Microbial evolution

How a flesh-eater evolved

Journal name:
Nature
Volume:
508,
Page:
435
Date published:
DOI:
doi:10.1038/508435a
Published online

A deadly wave of flesh-eating bacteria emerged in the 1980s when a single cell gained a pair of toxin genes from another bacterium.

Infections with group A Streptococcus (GAS) strains, which cause necrotizing fasciitis, spiked worldwide in the late 1980s and early 1990s. To piece together the sequence of molecular events behind this epidemic, James Musser at the Houston Methodist Research Institute in Texas and his team sequenced the genomes of 3,615 GAS strains isolated from Europe and North America between 1969 and 2013.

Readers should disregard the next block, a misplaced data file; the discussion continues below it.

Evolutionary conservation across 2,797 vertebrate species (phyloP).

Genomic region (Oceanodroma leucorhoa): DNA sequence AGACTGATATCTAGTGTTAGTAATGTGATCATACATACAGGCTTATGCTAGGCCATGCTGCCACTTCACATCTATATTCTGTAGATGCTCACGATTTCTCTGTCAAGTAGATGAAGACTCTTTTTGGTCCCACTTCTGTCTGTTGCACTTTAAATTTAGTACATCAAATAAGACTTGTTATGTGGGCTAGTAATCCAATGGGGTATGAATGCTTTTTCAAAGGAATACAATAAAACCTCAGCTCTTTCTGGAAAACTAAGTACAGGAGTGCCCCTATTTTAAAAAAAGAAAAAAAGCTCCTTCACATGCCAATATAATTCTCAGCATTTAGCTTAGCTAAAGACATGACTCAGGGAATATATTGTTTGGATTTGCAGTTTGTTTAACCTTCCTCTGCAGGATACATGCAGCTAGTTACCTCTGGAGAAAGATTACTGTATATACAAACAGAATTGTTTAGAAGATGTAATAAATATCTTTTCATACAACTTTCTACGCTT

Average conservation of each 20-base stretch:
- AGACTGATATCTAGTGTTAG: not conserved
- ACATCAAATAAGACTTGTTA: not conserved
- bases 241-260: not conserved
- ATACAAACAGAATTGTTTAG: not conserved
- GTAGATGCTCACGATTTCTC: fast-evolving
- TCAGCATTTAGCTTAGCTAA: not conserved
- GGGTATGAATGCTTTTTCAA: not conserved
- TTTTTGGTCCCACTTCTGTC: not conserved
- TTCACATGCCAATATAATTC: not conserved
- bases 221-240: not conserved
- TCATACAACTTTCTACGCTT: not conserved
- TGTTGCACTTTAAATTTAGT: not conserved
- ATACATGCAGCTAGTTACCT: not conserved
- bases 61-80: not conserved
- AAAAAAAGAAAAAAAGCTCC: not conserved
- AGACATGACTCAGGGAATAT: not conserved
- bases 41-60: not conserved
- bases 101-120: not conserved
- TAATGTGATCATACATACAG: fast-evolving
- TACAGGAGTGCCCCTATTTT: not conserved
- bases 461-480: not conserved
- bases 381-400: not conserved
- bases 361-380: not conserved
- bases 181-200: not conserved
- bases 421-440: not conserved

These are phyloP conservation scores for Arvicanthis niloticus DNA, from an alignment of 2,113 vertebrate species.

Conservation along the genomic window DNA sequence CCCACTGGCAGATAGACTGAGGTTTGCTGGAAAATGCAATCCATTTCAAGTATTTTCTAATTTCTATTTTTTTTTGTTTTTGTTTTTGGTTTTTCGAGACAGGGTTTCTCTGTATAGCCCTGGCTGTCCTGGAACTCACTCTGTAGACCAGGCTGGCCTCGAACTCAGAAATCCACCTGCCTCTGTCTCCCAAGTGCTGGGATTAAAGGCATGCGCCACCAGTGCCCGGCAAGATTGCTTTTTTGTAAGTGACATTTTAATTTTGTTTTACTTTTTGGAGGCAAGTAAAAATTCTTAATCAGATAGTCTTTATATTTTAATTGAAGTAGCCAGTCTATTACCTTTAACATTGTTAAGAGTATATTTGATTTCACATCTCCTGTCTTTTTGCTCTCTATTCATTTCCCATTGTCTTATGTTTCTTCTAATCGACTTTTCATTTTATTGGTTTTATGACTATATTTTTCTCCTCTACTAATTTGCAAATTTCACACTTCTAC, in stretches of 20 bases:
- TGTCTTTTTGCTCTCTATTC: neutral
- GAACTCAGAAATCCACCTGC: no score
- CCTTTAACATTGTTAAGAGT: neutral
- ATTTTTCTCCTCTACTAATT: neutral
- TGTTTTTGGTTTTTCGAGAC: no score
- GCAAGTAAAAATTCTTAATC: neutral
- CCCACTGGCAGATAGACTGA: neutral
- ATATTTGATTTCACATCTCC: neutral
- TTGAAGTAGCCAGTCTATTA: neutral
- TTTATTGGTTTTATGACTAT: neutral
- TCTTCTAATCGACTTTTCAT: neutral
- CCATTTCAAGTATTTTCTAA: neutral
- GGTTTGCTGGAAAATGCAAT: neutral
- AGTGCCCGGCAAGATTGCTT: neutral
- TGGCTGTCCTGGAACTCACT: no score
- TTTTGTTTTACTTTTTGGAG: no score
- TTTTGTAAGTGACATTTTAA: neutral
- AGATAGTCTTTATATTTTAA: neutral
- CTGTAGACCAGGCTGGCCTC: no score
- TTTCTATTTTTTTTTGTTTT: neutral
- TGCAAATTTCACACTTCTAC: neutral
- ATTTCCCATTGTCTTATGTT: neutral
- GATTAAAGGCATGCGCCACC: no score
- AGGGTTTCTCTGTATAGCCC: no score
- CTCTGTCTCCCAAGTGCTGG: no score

Analysis of the genomes revealed a series of genetic changes that began to occur in the early 1970s. The final changes that took place before the strain became a voracious flesh-eater happened in around 1983, when less-virulent strains acquired the genes that are needed to produce certain toxins in humans.

Proc. Natl Acad. Sci. USA http://doi.org/sdc (2014)

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